2. The comment must be fair; and
  3. The matter commented upon must be of public interest.[14]

A comment is a statement of one's opinion on a certain set of fact. It should be separated from making a factual assertion. A fair comment is a defence by itself, but a statement of fact can be dismissed only if justification or privilege is demonstrated. The language employed or the context in which a remark is made determines whether it is a fact or a comment on specific facts.[15]

Illustration (D) to the sixth exception of the section 499[16] of the Indian Penal Code provides some clarity in this regard, the illustration reads as follows - "A says of a book published by Z - 'Z's book is foolish; Z must be a weak man. Z's book is indecent; Z must be a man of impure mind.' A is within the exception, if he says this in good faith, inasmuch as the opinion which he expresses of Z respects Z's character only so far as it appears in Z's book, and no further".[17]

As these are only observations based on Z's book, hence, A will be protected if he said them in good faith. But if A had said that - "I am not surprised that Z's book is foolish and indecent, for he is a weak man and a libertine." It is not a comment on Z's book, but rather a statement of fact, therefore the fair comment defence cannot be invoked in such a circumstance.[18]

Comment must be fair: When the comment is based on false facts, it cannot be considered fair. It is not fair to make a statement based on created and false information. Thus, where immorality is implied in a play review by implying that it featured an incidence of adultery when there was no such occurrence in the play, the fair comment defence cannot be invoked. The defence of fair comment, which is based on the incorrect facts, will also fail if a newspaper publishes a statement of facts that makes significant accusations of dishonesty and corruption against the plaintiff and the defendant is unable to substantiate the accuracy of those facts.

Whether or whether the defendant honestly held that particular perspective determines whether or not the criticism is fair. The viewpoint of the commentator is important, not the court's assessment of how fair the statement is.

Justice Diplock remarked in the case of Silkin v. Beaverbook Newspapers Ltd[19]:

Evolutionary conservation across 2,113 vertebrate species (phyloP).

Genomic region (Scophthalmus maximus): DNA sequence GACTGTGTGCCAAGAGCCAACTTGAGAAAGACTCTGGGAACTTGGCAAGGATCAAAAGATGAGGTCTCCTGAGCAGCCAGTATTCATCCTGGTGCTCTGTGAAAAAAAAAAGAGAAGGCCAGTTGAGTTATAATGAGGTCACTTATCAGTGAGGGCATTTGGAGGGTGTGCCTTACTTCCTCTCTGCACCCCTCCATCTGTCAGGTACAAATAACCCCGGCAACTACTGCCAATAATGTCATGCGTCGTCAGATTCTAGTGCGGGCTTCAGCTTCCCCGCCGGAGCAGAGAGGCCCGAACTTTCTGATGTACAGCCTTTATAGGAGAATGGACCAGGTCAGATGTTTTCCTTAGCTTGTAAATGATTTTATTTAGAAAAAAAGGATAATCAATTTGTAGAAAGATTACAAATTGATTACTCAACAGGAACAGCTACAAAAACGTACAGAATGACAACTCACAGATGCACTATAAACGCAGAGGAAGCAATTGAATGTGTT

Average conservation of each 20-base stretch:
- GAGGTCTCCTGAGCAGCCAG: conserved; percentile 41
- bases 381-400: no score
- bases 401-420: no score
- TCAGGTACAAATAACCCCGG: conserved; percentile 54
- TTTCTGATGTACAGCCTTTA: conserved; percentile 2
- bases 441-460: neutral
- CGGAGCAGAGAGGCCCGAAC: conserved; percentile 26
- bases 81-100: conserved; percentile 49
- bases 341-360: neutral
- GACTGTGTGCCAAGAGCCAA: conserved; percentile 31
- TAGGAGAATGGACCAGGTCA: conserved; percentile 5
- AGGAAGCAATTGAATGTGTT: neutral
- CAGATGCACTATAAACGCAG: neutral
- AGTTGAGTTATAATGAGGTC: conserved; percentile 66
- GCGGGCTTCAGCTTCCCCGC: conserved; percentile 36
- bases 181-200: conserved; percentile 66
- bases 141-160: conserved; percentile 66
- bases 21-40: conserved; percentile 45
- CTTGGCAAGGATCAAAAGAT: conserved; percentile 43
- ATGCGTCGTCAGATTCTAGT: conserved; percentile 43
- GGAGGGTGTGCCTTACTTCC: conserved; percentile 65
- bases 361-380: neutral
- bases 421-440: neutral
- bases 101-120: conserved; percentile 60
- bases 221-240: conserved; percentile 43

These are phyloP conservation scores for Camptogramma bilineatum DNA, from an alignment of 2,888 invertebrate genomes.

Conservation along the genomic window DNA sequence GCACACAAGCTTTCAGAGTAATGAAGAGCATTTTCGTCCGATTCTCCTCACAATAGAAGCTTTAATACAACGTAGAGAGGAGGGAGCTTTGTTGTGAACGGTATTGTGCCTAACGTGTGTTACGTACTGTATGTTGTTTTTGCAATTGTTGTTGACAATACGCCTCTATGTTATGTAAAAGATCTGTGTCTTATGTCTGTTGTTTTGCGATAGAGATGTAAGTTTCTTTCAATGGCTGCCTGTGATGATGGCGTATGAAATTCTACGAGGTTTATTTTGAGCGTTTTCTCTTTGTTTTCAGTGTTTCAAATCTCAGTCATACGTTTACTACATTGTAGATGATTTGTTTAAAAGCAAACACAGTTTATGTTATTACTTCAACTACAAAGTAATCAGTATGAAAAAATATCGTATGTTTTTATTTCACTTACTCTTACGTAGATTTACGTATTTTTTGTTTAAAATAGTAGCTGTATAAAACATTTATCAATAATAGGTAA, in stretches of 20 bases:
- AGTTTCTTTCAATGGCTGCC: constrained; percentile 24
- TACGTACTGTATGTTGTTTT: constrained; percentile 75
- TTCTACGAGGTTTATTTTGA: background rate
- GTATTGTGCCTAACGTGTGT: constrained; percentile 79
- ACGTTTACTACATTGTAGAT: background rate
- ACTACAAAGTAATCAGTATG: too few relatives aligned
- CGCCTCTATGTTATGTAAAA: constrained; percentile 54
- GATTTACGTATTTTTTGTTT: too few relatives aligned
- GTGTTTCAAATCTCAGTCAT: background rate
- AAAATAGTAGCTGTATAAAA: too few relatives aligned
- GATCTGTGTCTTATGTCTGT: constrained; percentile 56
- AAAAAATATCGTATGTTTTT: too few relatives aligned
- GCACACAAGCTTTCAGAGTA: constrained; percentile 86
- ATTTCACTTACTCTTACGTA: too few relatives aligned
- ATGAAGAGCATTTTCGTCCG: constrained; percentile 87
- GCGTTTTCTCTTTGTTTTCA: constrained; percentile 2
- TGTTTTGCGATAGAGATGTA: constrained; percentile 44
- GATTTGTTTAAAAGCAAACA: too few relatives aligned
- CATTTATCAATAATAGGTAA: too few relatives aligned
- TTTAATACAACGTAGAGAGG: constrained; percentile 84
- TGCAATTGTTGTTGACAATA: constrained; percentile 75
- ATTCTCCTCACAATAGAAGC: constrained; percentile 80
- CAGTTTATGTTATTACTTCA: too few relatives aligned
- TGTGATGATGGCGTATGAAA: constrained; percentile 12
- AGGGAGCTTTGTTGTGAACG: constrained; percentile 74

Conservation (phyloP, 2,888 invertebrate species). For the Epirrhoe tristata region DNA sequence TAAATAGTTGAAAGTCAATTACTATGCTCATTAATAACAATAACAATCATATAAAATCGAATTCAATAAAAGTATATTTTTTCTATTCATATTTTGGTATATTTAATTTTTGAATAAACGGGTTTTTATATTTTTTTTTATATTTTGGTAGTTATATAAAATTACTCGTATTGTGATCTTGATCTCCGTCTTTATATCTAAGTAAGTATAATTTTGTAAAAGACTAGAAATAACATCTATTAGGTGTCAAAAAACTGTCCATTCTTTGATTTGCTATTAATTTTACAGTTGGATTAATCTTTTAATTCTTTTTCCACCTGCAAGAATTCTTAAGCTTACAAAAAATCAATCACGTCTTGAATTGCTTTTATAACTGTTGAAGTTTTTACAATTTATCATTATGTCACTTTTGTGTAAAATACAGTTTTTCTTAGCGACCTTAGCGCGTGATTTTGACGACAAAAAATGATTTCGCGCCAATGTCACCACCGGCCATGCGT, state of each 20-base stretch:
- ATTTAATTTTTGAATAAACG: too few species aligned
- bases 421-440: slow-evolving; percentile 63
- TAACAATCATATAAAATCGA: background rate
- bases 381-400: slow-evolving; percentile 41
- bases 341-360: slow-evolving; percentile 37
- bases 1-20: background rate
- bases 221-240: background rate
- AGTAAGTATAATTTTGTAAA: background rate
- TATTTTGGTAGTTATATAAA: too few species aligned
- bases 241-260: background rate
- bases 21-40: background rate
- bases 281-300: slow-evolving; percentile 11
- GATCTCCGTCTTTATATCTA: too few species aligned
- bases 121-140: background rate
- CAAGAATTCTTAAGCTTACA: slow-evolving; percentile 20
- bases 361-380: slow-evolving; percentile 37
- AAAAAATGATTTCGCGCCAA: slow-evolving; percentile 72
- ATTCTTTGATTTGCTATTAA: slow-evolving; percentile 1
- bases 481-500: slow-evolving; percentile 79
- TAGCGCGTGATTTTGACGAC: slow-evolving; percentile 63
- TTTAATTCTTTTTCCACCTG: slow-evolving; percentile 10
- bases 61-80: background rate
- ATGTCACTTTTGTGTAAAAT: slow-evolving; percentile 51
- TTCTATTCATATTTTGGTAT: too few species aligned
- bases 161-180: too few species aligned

"The basis of our public life is that the enthusiast may say what he honestly thinks just as much as the reasonable man or woman who sits on a jury, and it would be a sad day for freedom of speech in this country if a jury were to apply the test of whether it agrees with the comment instead of applying the true test : was this an opinion, however exaggerated, obstinate or prejudiced, which was honestly held by the writer?"

If the defendant made the statement with malice, it would no longer be fair and he would be unable to use it as a defence.[20]

The matter commented upon must be of public interest: Administration of government agencies, public businesses, courts, the conduct of public figures like ministers or officers of the State, public institutions, local governments, public gatherings, exhibitions, performances, and other forms of public entertainment, as well as textbooks and literature, are all regarded as matters of public interest. So, to claim the defence of fair comment the matter on which the comment is made must be of public interest.

Fair Comment Is A Comment Based On Facts
Generally speaking, facts are assertions that can be verified as true or false, whereas opinions are things of belief or ideas that cannot be validated in either direction. For instance, it is possible to disprove the claim that Naresh is a thief by demonstrating that he has never stolen anything in his life.

That and "Naresh is a total fool" are to be contrasted. The latter is an opinion (or, more precisely, "a pure opinion") since the definition of an idiot is a subjective one that differs from person to person. One person's fool is not necessarily another person's fool. In other words, it would be impossible to demonstrate that Naresh is not an idiot. A statement cannot be used as the foundation for a defamation action if it is a "pure opinion."[21]

Of course, figuring out if a statement is just a pure opinion is not always simple. Opinions that infer erroneous underlying facts will not be protected[22], as was stated above. For instance, saying "Naresh is insane" might be both a fact and an opinion. It could imply that Chris has been given a psychotic diagnosis and has to be admitted to a mental hospital; however, this might be disproven. It may also imply that Chris has absurd beliefs with which one disagrees, which is an opinion.[23]

Courts frequently look to the statement's context and use common sense logic to determine which meaning should be ascribed to it (or to phrase it in legalese, the "totality of circumstances" of the publication). For example, if one called Naresh insane in a forum post as part of a heated argument over politics, the statement would likely be interpreted as an opinion.[24]